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Photo by Logan Tuttle

VIENNA—Despite progress made in recent years, there are “major problems” in pediatric oncology care in Europe, according to a report from the European Society for Paediatric Oncology (SIOPE).

Cancer is still the first cause of death by disease in children age 1 and older in Europe, and more than 300,000 European citizens are pediatric cancer survivors.

These individuals have a higher risk of death at 5 years after diagnosis than that of the general population.

“This is a serious problem for patients, their families, and for health services, with major inequalities existing across Europe,” said SIOPE President Gilles Vassal, MD, PhD, of the Institut Gustave Roussy in Villejuif, France.

“Add to this the fact that 35% of such cancers normally occur before the child is 5 years old and that many pediatric cancers are difficult to treat, and you will understand why we thought it essential to try to tackle this problem in a practical way.”

The resulting report, “The SIOPE Strategic Plan: A European Cancer Plan for Children and Adolescents,” was recently presented at the 2015 European Cancer Congress.

Problem-solving

The report was drawn up after widespread consultation, including discussions with parents, patients, and survivors. It sets out existing problems and proposes solutions to tackle them.

Among these problems are poor access to new drugs for pediatric patients; lack of funding; disparities across Europe in access to treatment and, hence, survival; and the fact that pediatric oncology has been relatively isolated from the adult oncology community.

With the goal of fixing these problems, the report sets out a number of goals and lists the key factors that will be necessary in order to achieve them.

These include a commitment of all funding bodies to finance projects and structures of relevance to pediatric oncology; a strong partnership with patients, parents, and survivors, including better communication and dissemination of information; better collaboration with adult oncology; and transparent partnerships with industry.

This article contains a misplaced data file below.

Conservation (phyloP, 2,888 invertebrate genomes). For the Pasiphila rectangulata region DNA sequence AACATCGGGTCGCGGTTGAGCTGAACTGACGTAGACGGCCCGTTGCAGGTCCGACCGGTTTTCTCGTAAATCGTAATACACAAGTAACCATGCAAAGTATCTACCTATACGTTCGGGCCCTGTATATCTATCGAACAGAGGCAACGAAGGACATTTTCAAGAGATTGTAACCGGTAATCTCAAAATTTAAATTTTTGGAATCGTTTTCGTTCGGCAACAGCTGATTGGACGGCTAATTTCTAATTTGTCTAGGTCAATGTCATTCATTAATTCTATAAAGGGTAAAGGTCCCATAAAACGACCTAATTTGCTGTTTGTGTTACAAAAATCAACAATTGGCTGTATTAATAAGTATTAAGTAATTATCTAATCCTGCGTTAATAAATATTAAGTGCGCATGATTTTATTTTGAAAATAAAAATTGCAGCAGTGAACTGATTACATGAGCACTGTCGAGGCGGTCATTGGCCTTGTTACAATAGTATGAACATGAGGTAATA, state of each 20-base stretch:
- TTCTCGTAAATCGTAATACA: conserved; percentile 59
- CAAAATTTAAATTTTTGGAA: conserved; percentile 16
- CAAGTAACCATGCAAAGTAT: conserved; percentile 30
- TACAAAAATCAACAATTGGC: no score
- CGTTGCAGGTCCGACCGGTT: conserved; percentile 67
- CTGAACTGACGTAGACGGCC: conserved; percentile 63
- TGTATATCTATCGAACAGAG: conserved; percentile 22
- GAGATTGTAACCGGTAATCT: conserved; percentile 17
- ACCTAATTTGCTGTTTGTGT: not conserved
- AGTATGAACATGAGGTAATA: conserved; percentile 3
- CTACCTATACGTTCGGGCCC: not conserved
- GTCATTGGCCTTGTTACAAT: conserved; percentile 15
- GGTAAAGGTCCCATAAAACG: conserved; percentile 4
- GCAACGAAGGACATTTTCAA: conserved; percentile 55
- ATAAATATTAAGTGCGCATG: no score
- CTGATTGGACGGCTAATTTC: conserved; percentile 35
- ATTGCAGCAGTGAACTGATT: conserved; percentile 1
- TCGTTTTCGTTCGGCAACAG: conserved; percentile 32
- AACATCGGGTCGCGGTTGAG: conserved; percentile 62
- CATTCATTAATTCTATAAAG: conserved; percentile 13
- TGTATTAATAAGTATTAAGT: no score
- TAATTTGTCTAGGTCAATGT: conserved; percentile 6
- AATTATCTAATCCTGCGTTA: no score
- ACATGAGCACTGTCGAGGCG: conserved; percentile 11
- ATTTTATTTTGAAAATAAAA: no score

Understanding biology

“One of the most important objectives focuses on increasing our knowledge of the biology of pediatric tumors,” said SIOPE President-Elect Martin Schrappe, MD, of the University of Kiel, Germany.

“Cancers in adults result from a multistep process, usually after exposure to external carcinogens such as tobacco, alcohol, and diet, and often progress over many years. Pediatric malignancies develop early in life and over a much shorter time period. This suggests that fewer and stronger events are required for them to progress. Compared with adult cancers, most of them show fewer genetic defects and have a lower genetic complexity.”

“Major progress has been made in understanding pediatric tumor biology, and this has led to the discovery of some unique cancer hallmarks. Now, we need to use modern, innovative technologies to further decipher the mechanisms of pediatric tumor development, progression, and relapse, and speed up its translation to the clinic.”

To do this effectively and fairly, according to the report, interactions need to be strengthened at several levels—between networks of basic research teams, between basic scientists and clinical researchers, and by increasing the involvement of patients and parents in the search for personalized treatments. SIOPE plans to monitor progress through research into outcomes.

Improving quality of life

Another important issue for SIOPE is improving the quality of life for survivors.

“We believe that, in 2020, there will be nearly half a million European pediatric cancer survivors, and many of them will have side effects that are severe enough to affect their daily lives,” Dr Schrappe said. “While the fact that so many survive is a cause for rejoicing, we have a duty to provide them with optimal long-term care so that the rest of their lives may be as normal as possible.”

“One way of doing this would be the creation of a ‘survivorship passport’ for each child and adolescent cured of a cancer. This would contain a history of their disease and treatment, together with relevant follow-up measures aimed at improving their quality of life and a database for storing the clinical data [that would] facilitate monitoring and research.” end hematology article


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